Senate Republicans do not offer Biden officials new infrastructure plan

FILE PHOTO: Senator Shelly Moore Capito (R-WV) speaks at the Senate Appropriations Subcommittee hearing on proposed budget estimates and justification for FY2018 for the Treasury Department on Capitol Hill in Washington, U.S. July 26, 2017. REUTERS/Eric Thayer

WASHINGTON (Reuters) -U.S. Republican lawmakers met on Tuesday with top officials from President Joe Biden’s administration to seek common ground on an infrastructure proposal but said they did not unveil a new plan of their own.

Senators who had attended the meeting with Transportation Secretary Pete Buttigieg and Commerce Secretary Gina Raimondo said they discussed how infrastructure investment would be paid for.

Senator Shelley Moore Capito, who is leading the Republican effort, announced a counter-proposal of $568 billion here in April, far short of Biden’s $2.3 trillion plan package. A bipartisan group of senators has discussed a package of roughly $1 trillion.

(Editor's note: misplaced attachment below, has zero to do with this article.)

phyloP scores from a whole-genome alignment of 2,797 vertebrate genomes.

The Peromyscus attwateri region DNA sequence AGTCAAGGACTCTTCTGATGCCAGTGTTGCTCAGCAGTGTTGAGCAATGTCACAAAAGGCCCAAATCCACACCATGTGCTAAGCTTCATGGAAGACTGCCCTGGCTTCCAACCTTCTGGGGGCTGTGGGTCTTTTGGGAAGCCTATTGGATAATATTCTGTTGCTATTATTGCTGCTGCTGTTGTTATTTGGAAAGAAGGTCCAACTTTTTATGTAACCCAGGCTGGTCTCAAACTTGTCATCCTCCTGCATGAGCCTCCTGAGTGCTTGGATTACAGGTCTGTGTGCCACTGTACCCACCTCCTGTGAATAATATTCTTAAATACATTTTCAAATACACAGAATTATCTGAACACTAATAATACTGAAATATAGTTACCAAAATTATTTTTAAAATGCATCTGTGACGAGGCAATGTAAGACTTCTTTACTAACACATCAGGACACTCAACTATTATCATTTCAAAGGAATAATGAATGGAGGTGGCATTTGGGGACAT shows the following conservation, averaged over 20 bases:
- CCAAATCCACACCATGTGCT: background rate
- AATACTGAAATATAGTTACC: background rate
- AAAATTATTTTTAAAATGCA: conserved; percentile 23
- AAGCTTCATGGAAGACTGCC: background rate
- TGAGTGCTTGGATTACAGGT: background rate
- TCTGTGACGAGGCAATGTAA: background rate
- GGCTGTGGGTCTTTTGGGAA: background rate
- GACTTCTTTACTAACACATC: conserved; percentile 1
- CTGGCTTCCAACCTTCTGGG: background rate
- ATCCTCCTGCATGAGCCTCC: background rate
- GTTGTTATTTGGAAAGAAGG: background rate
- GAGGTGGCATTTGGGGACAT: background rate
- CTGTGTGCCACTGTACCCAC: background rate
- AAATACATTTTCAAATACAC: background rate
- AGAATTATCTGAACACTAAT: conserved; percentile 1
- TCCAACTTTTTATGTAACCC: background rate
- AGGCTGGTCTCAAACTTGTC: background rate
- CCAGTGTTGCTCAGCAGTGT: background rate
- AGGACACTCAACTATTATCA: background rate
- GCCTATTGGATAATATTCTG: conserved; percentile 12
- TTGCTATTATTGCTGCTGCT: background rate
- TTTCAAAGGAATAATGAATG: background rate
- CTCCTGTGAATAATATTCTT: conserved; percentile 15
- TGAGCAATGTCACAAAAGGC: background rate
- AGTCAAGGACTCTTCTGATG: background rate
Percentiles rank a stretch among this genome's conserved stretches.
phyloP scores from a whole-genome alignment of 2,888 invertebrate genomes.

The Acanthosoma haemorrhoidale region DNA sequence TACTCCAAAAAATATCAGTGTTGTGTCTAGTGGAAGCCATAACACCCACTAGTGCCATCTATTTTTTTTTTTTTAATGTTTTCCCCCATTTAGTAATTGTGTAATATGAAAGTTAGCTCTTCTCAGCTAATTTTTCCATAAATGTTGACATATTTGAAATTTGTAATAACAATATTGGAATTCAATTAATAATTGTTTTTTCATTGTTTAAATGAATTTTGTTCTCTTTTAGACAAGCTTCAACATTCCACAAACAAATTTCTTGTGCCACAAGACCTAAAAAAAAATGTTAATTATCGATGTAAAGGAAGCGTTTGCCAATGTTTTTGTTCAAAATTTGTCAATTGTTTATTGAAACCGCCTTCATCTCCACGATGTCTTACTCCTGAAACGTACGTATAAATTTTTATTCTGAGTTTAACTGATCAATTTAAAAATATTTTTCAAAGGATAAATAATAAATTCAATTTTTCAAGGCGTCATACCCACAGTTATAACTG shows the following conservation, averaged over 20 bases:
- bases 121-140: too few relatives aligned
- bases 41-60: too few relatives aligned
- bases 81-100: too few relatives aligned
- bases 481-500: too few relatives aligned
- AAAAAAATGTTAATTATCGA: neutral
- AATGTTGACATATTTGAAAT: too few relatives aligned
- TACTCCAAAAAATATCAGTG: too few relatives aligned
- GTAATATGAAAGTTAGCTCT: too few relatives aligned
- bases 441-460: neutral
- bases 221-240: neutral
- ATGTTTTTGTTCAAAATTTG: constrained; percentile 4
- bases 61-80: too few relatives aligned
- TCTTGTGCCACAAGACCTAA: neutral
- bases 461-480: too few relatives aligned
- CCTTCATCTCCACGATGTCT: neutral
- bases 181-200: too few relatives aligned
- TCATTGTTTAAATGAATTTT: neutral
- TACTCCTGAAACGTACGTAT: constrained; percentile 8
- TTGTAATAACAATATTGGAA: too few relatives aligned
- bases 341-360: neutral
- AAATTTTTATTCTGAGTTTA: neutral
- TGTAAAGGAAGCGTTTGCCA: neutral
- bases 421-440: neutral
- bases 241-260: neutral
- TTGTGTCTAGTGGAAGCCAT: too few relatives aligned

“I think they’re digesting what we proposed and I think the plan is for them to react to that,” Capito said. She said no other meeting with administration officials had been scheduled.

Biden’s administration has said it is willing to work with Republicans but also will forge ahead with only Democratic support if necessary. The White House had set a Tuesday deadline for Republicans to offer a new infrastructure plan. Republicans were not likely to meet it, Capito spokeswoman Kelley Moore said earlier.

Biden’s mammoth infrastructure proposal includes traditional projects to revitalize roads and bridges, but would also seek to address climate change and social issues such as elder care. The president said he would pay for the plan by raising taxes on U.S. corporations.

Republicans have rejected Biden’s proposal as too broad and too expensive and instead have sought to reach a bipartisan deal that focuses on roads, bridges, waterways and broadband access.

Democrats have floated a two-track approach that would include a smaller bipartisan package, as well as more sweeping legislation that they could enact without Republican support through a process known as reconciliation.

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